tuffyjohnson wrote:How did you know when to transition your study into PT's?


Great question.

I didn't "transition" my study into PTs, I used PTs throughout the studying process. The first LSAT thing I ever did was a PT, then I took at least one a week every week after that (then later in the studying this became 2 or 3 a week).
I think there are so many PTs out there and almost no one gets through them all, that it is not a waste to take some, even LOTS, while you are still learning new concepts/unsure of how to set up certain games, etc.
Simply getting the muscle memory and stamina of every preptest is important, and lots of times seeing new things on a preptest first can help you understand it later since you did a lot of groundwork with "fresh eyes."
Almost lastly, it's immensely rewarding to progress in your studying and notice that less and less of the PT has that unfamiliar feeling. The first time I took it, 100% was unfamilar, the second time 95%, etc. etc. Once I was taking it and going "Yeah I get this," or "I've seen a question/game/passage EXACTLY like this" it boosted my confidence.
Now lastly, I had no supplemental material. Beyond the books if I wanted to get practice with questions I would take a PT (also I would often section out PTs instead of sitting down for the whole 4 hours in one go). I would highly recommend supplemental material now, btw, so that you can do similar questions over and over and work that muscle, but for whatever reason I didn't invest in those (hindsight!).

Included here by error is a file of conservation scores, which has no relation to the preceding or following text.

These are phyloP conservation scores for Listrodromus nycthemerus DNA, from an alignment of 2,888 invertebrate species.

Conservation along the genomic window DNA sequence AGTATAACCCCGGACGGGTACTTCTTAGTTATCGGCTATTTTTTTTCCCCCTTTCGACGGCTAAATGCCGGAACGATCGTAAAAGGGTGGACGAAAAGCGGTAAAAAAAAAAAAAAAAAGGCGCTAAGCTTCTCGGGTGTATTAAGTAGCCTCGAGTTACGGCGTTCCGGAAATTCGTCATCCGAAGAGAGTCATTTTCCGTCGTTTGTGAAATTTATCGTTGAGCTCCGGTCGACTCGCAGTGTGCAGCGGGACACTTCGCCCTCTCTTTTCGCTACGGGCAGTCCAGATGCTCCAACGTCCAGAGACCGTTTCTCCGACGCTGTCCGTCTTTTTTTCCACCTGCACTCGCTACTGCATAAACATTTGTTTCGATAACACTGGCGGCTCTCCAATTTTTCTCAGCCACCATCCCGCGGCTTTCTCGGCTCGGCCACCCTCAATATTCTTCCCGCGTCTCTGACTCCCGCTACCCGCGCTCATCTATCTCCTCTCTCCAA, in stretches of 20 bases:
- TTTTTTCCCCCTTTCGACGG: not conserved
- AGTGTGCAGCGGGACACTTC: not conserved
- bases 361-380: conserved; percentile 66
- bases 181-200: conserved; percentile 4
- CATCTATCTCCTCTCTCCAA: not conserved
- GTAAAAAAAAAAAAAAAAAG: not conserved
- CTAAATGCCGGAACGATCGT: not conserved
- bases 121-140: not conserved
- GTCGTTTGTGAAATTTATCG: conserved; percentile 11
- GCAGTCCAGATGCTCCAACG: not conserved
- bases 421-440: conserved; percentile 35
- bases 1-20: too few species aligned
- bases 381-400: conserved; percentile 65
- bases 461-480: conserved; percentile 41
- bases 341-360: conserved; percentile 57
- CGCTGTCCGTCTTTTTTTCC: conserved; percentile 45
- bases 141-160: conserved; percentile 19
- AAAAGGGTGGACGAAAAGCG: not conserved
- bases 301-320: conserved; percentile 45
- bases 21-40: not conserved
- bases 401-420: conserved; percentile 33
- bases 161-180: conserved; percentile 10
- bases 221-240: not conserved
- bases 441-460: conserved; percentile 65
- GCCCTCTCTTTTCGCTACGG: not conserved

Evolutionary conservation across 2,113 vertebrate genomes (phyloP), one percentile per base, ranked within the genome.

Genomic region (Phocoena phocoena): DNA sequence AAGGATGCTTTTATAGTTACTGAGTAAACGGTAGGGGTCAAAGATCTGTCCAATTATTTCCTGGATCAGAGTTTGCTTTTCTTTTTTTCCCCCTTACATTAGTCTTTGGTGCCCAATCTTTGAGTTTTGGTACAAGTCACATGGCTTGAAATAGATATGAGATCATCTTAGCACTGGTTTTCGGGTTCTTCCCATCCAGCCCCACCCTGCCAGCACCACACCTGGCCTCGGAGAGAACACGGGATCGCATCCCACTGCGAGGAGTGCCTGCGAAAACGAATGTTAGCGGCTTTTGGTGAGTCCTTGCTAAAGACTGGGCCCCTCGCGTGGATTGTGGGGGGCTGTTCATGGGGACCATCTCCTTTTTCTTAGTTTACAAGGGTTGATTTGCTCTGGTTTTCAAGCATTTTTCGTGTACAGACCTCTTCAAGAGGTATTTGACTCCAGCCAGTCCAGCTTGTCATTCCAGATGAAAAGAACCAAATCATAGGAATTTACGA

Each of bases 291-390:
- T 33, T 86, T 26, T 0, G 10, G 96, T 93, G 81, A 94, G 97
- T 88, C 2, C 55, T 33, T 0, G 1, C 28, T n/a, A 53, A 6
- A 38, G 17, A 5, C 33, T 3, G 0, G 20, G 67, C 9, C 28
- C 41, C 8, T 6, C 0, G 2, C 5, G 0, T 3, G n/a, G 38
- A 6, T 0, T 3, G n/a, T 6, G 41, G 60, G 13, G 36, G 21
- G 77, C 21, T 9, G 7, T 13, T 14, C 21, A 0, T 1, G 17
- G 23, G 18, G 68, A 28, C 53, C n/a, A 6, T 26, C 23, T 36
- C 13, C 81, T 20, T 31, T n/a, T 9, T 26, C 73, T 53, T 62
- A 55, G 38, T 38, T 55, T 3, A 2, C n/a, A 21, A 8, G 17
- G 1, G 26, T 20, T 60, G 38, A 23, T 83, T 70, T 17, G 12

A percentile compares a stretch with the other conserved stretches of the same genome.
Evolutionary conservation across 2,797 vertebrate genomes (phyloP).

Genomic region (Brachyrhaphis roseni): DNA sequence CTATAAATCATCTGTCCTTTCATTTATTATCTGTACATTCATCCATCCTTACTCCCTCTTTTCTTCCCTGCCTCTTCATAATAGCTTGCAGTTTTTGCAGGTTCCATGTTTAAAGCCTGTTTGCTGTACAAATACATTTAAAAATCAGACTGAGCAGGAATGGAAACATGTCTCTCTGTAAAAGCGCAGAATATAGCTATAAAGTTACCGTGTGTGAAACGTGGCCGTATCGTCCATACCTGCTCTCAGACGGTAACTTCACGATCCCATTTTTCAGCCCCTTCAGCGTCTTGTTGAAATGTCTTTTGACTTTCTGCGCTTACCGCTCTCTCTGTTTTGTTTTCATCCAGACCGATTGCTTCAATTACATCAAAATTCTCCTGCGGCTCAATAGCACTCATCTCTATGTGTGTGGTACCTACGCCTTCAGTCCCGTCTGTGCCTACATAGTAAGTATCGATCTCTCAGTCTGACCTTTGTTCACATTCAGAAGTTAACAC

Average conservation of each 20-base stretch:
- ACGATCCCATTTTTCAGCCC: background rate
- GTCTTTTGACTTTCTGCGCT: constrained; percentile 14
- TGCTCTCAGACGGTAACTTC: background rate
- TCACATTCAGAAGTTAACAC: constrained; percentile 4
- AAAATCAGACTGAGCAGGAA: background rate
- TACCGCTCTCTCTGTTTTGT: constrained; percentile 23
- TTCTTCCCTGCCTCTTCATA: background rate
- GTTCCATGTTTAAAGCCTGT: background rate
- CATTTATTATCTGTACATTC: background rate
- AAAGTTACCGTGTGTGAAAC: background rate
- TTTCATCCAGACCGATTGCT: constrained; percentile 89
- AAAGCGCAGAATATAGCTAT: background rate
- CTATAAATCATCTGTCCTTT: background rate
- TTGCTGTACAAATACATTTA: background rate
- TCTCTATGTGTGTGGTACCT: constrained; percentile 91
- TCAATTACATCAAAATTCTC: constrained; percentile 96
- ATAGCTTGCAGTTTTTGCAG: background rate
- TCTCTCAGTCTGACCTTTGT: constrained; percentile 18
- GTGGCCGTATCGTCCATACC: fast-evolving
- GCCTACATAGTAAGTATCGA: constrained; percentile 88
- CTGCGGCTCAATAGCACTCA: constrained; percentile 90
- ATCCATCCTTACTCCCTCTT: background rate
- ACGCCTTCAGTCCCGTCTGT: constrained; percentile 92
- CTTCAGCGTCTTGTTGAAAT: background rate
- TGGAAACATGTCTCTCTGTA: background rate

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Re: Instructor for top company, AMA for 30 minutes.

Postby A.Taarabt7 » Tue Apr 02, 2013 7:36 pm

Micdiddy wrote:
tuffyjohnson wrote:How did you know when to transition your study into PT's?


Great question.

I didn't "transition" my study into PTs, I used PTs throughout the studying process. The first LSAT thing I ever did was a PT, then I took at least one a week every week after that (then later in the studying this became 2 or 3 a week).
I think there are so many PTs out there and almost no one gets through them all, that it is not a waste to take some, even LOTS, while you are still learning new concepts/unsure of how to set up certain games, etc.
Simply getting the muscle memory and stamina of every preptest is important, and lots of times seeing new things on a preptest first can help you understand it later since you did a lot of groundwork with "fresh eyes."
Almost lastly, it's immensely rewarding to progress in your studying and notice that less and less of the PT has that unfamiliar feeling. The first time I took it, 100% was unfamilar, the second time 95%, etc. etc. Once I was taking it and going "Yeah I get this," or "I've seen a question/game/passage EXACTLY like this" it boosted my confidence.